15 Jul 2020
Amanda Jones
Marketing Coordinator

American Tugs' tugboat, Marilin R., the first vessel in the Caribbean to earn its COI through the USCG option

When American Tugs first began operating in Puerto Rico 2002, they were a family-run business comprised of just six tugs, and only used paper to track their operations. Today, American Tugs has grown to eleven tugs and four barges, and was named the first company in the Caribbean to earn a certificate of inspection (COI) through the United States Coast Guard (USCG). How did they accomplish such a big feat? They did it with Helm CONNECT Compliance and an amazing team that was dedicated to improving their operations.

Getting started with Helm CONNECT wasn’t an easy task for American Tugs because Maritime Administrator, Pedro River Junior, and his team weren’t familiar with the technology. “It’s like we were speaking different languages and it was difficult to understand at first,” he told us. In the middle of their implementation, they were also hit with Hurricane Maria, which brought the project to a halt. Despite these challenges, they kept pushing forward with the system, knowing that Subchapter M was just around the corner. After receiving in-person training at our office during Helm Conference 2018, Pedro gained a better understanding of Helm CONNECT, which motivated him to keep improving his company’s operations.

Since then, with the help of a consultant, Maritime Compliance International, LLC, Pedro was able to build a Towing Vessel Record (TVR) in Helm CONNECT in just one month that was comprised of roughly 50 forms. When asked why he went with the Coast Guard option instead of using a third party organization (TPO), Pedro said the answer was simple: past experience and economics. They had tried previously to build a towing safety management system (TSMS), but the crew didn’t want to adopt it because it required significantly more forms to be completed daily. The Coast Guard option was also cheaper than using a TPO.

All this hard work and dedication to improvement paid off when their tug, Marilin R., was the first vessel in the Caribbean to be awarded a COI through the USCG option. “Two years after I started with the company, Congress passed a law to start inspecting tugboats, but it took from 2007 to 2018 to decide when that inspection would be. Since the beginning, I’ve been dealing with this, so finally getting to that day where the COI team comes in to inspect the vessel, it’s a big accomplishment. I’ve been working ten years to prepare for it, and the day it finally came was a little bit overwhelming but satisfying in the end.”

Pedro with the COI for the Marilin R., the first vessel to earn its COI through the USCG optionWhen asked about the inspection process, Pedro told us that the first thing the USCG Marine Inspector said when he saw Helm CONNECT was, “Wow, what is this?”, and that moment really set the tone for the rest of the inspection.

“One of the things that made the inspection super easy for me was having Helm CONNECT,” Pedro said. “I sat down with my computer while the USCG Marine Inspector asked questions. They ask to see this certificate and boom; we take it straight from onboard Helm CONNECT. Same thing for our Towing Vessel Records. They asked me where the record is for a certain date, I search for it using history or advanced search, it pops up, and I show it to them. We didn’t have to go through a bunch of papers and folders. We just gave them what they needed instead of showing them everything we had. It really impressed them.”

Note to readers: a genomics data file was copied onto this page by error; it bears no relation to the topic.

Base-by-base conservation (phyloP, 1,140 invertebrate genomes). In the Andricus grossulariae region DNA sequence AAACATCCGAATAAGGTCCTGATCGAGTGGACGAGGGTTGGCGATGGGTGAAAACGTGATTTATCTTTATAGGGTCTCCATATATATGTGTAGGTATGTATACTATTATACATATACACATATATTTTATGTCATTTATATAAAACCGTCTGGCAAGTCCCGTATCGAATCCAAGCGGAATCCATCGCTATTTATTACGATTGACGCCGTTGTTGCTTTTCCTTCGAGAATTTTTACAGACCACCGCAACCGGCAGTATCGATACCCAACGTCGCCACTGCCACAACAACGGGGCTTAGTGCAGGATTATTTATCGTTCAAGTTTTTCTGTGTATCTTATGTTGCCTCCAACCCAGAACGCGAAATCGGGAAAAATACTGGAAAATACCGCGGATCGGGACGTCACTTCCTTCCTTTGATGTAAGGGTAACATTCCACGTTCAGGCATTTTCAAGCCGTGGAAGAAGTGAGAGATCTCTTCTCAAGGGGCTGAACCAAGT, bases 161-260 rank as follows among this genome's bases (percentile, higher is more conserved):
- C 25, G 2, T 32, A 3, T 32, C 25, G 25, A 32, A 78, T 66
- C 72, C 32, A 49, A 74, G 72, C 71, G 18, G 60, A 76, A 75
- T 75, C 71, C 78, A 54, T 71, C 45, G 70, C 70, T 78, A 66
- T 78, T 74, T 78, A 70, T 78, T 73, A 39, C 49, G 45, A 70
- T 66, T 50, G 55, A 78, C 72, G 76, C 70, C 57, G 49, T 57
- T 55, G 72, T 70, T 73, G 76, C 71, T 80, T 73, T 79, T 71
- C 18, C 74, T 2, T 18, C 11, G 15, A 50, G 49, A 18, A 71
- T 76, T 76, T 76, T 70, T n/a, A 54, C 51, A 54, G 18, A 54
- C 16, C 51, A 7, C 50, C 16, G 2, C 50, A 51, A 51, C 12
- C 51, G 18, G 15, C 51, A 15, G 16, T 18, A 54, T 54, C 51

Pedro also shared a quote with us from the USCG Marine Inspector, “Inspections such as the Marilin R. are what make my job very satisfying. The inspection team was more than pleased with the condition of the vessel and the knowledge of the crew and could tell that the crew and the employees put a lot of time and effort into getting the vessel ready for the USCG inspection.”

When reflecting on the journey from leaving paper to earning their COI, Pedro said the most difficult part was learning about the technology and building out the TVR in Helm CONNECT. However, he said that once it was up and running the rest was easy. “We basically told the crew to stop using paper and start logging in to Helm CONNECT, and whatever the system tells you to do, do it. The younger crew members especially love the system, and they even suggest ideas for ways they can improve it,” he explained. The easiest part of it all though was the inspection itself. “Having Helm CONNECT helped me so much to answer those questions and get prepared for this moment,” Pedro stated, adding that he had no regrets about choosing the Coast Guard option. He strongly believes that having Helm CONNECT helped American Tugs establish trust with the Coast Guard because it proved that they were organized and serious about their operations.

Pedro’s final advice for companies considering the Coast Guard option is to work with a consultant or someone who used to be an inspector and has inside knowledge about what they’ll be looking for. “Or they could just call me,” he joked. Moving forward, Pedro and the rest of the team at American Tugs will be working to optimize their system in Helm CONNECT and get COIs for the rest of their vessels.

If you’re interested in learning more about Helm CONNECT and how it can help your company be Sub M compliant, book a demo today!